I was showing my older son's Father-In-Law, retired BLM forest manager, my forest (and my home is in the middle of the property) and man-o-man was he full of terrific suggestions for its enhancement. My younger son was attending. From the back of the property came a very large black Labrador retriever barking wildly while running back and forth on my property. I'm leading, as it came closer I used my alpha dog voice to repel the dog. A fellow from contiguous property enters my forest who appears to have some voice control of the dog. I know this fellow (he rents the land from the owner who I've given written notice to stop using my property, was taking trees, dirt, not bothering with survey markers). I ask him to take control of his dog and he says not his dog. I ask him to exit property and he does. We three start to return to home place, on another part of property, and dog attacks at speed with hackles raised teeth bared snarling with head turned to take in my leg I turn around at last minute and again use my big booming alpha voice and dog cowers and retreats. I had ASP and Buck 830 on me, didn't show or use either. Later call fellow who came on property asked to ID dog owner and said it was his neighbor but did not know neighbor's name or contact information (I wanted to speak with neighbor and try to explain I don't want dog injuring anyone on my property). Law here requires no loose animals in my county. There are probably 1/2 dozen loose animals nearby including dogs and horses. None are friendly, unfortunately.

    The drugs and residents without a bit of care or knowledge for property lines or rules or laws or manners or control of their animals/livestock have appeared since I moved here in 1985. The old timers have moved deeper into the country as this type of resident has spilled out of wherever they come from or they have died. I worked as a rural mail carrier for over 5 years and ran for my life many times. I was given dog training several times by talented professionals and think that I can read dogs intentions pretty well. I sure don't want to hurt anyone, anyone's dog. I never did on the 7 different routes I worked all over the place here in the sticks. One woman was killed by a dog btw. The image of having my Achilles tendon removed or bleeding out from a dog bite in my own forest and me crawling doesn't appeal to me much. I can't bring myself to call the county to P/U the dog(s) or horse(s). I suppose if I lived in town the threats would be otherwise but the benefits, well, the benefits..... Fresh Benton strawberries! Oh baby. Worth it. Yes. Worth it.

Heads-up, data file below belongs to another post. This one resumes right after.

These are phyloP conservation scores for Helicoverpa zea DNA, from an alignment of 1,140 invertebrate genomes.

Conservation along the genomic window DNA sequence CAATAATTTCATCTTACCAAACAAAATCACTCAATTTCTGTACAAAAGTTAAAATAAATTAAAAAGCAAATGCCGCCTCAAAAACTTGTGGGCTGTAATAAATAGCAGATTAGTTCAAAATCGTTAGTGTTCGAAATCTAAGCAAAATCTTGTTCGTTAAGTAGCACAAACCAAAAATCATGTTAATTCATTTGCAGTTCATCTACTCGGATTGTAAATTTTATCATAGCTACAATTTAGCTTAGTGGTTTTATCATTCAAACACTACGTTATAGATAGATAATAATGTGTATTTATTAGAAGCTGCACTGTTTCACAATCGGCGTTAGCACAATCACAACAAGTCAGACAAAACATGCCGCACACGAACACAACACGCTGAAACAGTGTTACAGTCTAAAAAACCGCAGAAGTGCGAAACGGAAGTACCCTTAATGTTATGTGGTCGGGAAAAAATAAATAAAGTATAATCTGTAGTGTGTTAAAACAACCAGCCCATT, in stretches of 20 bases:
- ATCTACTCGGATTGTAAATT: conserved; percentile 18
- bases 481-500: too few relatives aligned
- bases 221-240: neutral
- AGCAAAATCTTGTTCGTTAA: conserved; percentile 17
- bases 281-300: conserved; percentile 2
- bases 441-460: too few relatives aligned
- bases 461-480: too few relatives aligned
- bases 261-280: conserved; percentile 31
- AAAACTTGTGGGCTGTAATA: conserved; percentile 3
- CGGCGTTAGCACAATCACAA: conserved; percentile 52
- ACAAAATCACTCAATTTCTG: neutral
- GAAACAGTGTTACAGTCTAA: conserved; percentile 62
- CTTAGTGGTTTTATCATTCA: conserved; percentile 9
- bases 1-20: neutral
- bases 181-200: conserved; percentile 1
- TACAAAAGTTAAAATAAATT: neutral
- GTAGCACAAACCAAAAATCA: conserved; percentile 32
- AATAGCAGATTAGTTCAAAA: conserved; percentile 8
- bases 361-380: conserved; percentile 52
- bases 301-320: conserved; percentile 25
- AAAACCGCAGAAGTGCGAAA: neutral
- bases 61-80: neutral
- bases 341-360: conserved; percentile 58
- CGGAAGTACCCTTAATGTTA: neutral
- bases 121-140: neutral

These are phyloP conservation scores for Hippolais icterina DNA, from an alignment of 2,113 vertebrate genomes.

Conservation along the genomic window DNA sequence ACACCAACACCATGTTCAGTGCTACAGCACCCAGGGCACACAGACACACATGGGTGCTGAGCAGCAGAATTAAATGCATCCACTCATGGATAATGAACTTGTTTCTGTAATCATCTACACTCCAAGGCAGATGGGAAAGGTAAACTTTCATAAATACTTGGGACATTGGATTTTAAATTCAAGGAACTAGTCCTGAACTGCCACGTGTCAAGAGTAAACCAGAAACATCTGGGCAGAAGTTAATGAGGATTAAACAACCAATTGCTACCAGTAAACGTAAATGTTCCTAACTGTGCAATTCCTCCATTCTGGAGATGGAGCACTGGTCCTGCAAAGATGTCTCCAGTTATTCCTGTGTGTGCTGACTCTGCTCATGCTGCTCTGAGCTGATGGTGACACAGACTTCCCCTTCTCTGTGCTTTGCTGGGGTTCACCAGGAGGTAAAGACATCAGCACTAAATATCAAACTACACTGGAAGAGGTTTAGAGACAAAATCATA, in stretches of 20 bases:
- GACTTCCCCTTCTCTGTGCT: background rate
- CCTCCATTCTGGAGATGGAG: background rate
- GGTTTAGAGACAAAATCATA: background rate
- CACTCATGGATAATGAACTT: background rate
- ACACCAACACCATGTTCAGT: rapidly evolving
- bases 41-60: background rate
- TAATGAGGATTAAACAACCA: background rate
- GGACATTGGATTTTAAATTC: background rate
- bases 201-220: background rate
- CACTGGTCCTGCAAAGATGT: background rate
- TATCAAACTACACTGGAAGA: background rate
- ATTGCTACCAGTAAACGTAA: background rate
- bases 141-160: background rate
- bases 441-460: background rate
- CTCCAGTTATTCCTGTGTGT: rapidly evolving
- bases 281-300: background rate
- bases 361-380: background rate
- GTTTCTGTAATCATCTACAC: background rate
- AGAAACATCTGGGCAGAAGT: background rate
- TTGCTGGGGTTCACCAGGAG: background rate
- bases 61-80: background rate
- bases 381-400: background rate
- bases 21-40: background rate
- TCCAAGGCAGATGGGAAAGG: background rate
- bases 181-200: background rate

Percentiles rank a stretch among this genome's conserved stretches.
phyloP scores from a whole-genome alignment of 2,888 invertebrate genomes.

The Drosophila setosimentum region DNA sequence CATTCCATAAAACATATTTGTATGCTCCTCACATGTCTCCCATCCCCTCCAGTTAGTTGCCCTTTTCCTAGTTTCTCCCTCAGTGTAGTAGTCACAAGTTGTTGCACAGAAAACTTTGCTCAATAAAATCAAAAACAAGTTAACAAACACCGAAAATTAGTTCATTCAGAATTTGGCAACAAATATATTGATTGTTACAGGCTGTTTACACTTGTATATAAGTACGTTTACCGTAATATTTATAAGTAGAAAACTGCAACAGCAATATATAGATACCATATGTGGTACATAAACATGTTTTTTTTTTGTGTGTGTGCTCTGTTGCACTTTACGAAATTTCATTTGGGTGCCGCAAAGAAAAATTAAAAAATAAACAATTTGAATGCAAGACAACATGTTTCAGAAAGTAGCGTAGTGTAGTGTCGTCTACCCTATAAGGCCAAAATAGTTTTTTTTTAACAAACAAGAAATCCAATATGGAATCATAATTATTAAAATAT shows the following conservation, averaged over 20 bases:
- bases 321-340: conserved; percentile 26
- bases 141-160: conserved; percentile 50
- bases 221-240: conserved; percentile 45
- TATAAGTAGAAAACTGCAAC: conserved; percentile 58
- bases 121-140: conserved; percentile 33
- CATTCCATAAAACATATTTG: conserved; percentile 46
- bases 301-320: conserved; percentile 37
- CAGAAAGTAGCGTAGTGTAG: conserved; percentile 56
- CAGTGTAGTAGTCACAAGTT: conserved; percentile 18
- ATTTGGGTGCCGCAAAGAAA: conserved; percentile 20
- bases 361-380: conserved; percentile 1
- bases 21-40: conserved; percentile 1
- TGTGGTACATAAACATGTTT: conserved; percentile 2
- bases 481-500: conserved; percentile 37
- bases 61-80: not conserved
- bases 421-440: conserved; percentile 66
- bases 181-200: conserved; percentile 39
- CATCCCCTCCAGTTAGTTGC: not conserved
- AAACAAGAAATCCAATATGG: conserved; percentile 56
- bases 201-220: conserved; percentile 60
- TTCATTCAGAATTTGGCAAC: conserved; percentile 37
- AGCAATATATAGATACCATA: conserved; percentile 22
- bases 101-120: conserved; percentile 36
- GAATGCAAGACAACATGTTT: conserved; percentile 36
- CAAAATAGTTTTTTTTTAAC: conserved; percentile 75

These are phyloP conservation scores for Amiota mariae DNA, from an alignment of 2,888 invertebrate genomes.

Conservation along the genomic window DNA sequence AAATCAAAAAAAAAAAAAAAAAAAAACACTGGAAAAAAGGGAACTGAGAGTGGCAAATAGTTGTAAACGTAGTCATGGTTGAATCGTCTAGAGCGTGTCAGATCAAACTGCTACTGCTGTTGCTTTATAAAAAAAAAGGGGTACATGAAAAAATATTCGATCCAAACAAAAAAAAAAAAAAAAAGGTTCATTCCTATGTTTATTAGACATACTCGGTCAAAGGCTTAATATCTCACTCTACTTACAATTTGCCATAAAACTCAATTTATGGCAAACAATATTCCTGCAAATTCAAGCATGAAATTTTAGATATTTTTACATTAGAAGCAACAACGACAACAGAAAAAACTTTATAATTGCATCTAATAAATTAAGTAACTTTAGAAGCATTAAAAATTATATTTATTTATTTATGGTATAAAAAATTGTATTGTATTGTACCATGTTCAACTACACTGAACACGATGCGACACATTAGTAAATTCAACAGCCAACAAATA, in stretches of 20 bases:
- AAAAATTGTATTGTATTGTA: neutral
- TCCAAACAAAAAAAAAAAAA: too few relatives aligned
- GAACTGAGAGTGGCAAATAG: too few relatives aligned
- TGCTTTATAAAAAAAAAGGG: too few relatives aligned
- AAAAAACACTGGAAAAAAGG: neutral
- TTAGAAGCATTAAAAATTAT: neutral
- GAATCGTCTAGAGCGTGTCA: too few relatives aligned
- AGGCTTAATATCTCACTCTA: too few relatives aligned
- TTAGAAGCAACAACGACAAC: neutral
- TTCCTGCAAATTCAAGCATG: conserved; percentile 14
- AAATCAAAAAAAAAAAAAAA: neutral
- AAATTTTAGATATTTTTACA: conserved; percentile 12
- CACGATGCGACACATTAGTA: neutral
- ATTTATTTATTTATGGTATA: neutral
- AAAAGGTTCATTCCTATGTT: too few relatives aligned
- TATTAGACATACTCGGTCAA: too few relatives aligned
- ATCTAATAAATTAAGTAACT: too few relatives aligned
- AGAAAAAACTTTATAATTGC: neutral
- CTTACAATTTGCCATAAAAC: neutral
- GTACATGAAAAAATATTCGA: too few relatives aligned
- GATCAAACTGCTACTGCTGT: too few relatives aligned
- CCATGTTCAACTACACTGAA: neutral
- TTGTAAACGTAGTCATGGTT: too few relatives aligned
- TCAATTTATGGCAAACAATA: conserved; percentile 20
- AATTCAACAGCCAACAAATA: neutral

CableGirl likes this.
  15. David Martin

    David Martin Moderator Moderator Gold Member

    Apr 7, 2008
    jec, that's interesting. I've never seen it used at farms I visit.
    Oregon, you have some good stories. Thanks. DM
  16. 1Ronin


    Jan 13, 2015
    David, I'm not sure how I would go about uploading a photo. I rarely turn on my computer. I use my phone to read all the happenings on the forum.

    But my Camillus is a Yellow Jacket ( marked on main blade and yellow handled) exactly the same as your Buck only both blades are rear lock.

    Sent from my iPhone using Tapatalk
  17. David Martin

    David Martin Moderator Moderator Gold Member

    Apr 7, 2008
  18. David Martin

    David Martin Moderator Moderator Gold Member

    Apr 7, 2008
  19. 1Ronin


    Jan 13, 2015
    That's her only with different handles. Mine is smooth yellow handled. And has yellow jacket with the bee on the blade.

    Sent from my iPhone using Tapatalk
  20. David Martin

    David Martin Moderator Moderator Gold Member

    Apr 7, 2008
    Ronin, I'll try to give all a good story with pictures as I write this up. In processing chickens most cuts are a little slicing and a push through at the joint. So, really not much skinning. Still, a good bit of knife use over-all. I'll process the first batch around July 4. Thanks, DM